Amazon is Coming to Town

Yeah, okay, it’s happening again. Don’t hesitate. Don’t prevaricate. Just write.

Housing, of course, has not improved since I last wrote here. Some could argue (and I have) that things have taken a decided downturn since Ben Carson was put in charge of the Department of Housing and Urban Development (HUD). Hurricanes Maria (and others!) have left hundreds homeless, with few plans to rehouse and rebuild. With Amazon promising to to break free from its Seattle home and expand to one of 20 additional cities in the United States, housing prices will soon skyrocket at unprecedented rates in one lucky urban area.

For this return to posting I would like to focus on Amazon and the impact they will have wherever they build their new headquarters. Below are a handful of stories that explain how housing prices will rise and what citizens can do to slow the burst.

1. Politico shows how the negative repercussions of Amazon on Seattle, including high housing prices. The article also explains Seattle’s unique properties that enabled Amazon to thrive. Other cities may not provide the incubation needed for unmitigated company growth.

2. Trulia determined that the top three most affordable cities for Amazon employees are Chicago, Pittsburgh, and Columbus. Note, these cities are not always affordable to current residents (especially those who make minimum wage) but they are overall less expensive than other cities on Amazon’s short-list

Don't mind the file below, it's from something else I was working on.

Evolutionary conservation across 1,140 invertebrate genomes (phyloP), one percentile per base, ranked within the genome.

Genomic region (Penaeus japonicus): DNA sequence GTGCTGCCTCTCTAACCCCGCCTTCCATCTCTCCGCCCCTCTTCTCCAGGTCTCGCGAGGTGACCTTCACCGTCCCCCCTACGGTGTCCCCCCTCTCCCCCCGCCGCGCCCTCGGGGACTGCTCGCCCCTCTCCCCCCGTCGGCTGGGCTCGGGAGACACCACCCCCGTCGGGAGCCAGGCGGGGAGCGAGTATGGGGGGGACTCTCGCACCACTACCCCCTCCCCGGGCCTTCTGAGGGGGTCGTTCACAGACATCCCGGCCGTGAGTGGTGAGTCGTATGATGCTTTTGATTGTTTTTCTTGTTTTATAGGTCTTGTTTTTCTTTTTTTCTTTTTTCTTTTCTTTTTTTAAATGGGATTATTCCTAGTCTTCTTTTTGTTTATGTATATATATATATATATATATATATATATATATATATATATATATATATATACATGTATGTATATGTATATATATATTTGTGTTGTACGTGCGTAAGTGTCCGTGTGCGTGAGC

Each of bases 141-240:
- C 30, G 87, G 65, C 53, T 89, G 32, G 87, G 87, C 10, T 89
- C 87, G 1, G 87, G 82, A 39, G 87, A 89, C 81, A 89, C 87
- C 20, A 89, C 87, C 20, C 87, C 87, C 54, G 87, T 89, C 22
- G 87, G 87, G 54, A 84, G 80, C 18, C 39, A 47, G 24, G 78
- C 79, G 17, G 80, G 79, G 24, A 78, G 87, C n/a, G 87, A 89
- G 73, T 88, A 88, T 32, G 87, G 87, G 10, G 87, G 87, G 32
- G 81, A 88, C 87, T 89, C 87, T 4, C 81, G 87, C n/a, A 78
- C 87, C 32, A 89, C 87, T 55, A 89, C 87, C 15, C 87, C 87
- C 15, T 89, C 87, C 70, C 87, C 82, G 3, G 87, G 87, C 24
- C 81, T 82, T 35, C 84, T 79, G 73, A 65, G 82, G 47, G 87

3. Apartment List analyzed data from the US Census and the Bureau of Labor Statistics to rank the short-list cities by potential Amazon-induced rent increase. Raleigh, North Carolina, Columbus, Ohio, Indianapolis, Indiana, Pittsburgh, Pennsylvania, and Nashville, Tennessee will have the greatest percent increase (1.2-2%). Chicago will see rents increase by .4-.6% citywide. The website does not break down the data by neighborhood, so it is unclear if this increase will happen equally throughout the city or if it will concentrate in certain areas.

5. The Brookings Institute generated a map showing which cities on the short-list have the most capacity for growth based on current zoning regulations, housing market trends, rent prices, and available office space. Chicago does not have as much local protest against gentrification and scores well on the aforementioned criteria, grouping it among the prime candidates for Amazon’s HQ2.

4. Housing advocates in Miami worry that Amazon could exacerbate an already precarious housing market. Amazon has proven its ability to drive up housing costs in Seattle and the company has no plans for mitigating this effect in other cities.

5. Experts from Trulia and Zillow claim that because Chicago’s real estate market is somewhat depressed due to factors such as the Great Recession and a reduced population, an influx of new Amazon workers (and spenders) will provide a welcome boost to the city. Chicago has more space to expand, they contend, and therefore is a good candidate for the new headquarters. Still, John Joe Schlichtman, co-author of the book Gentrifier, believes that if Amazon does not select their site with care, they could widen the city’s already noteworthy economic gap.

I will have more updates on the implications of Amazon’s expansion when the final city is announced in 2018.

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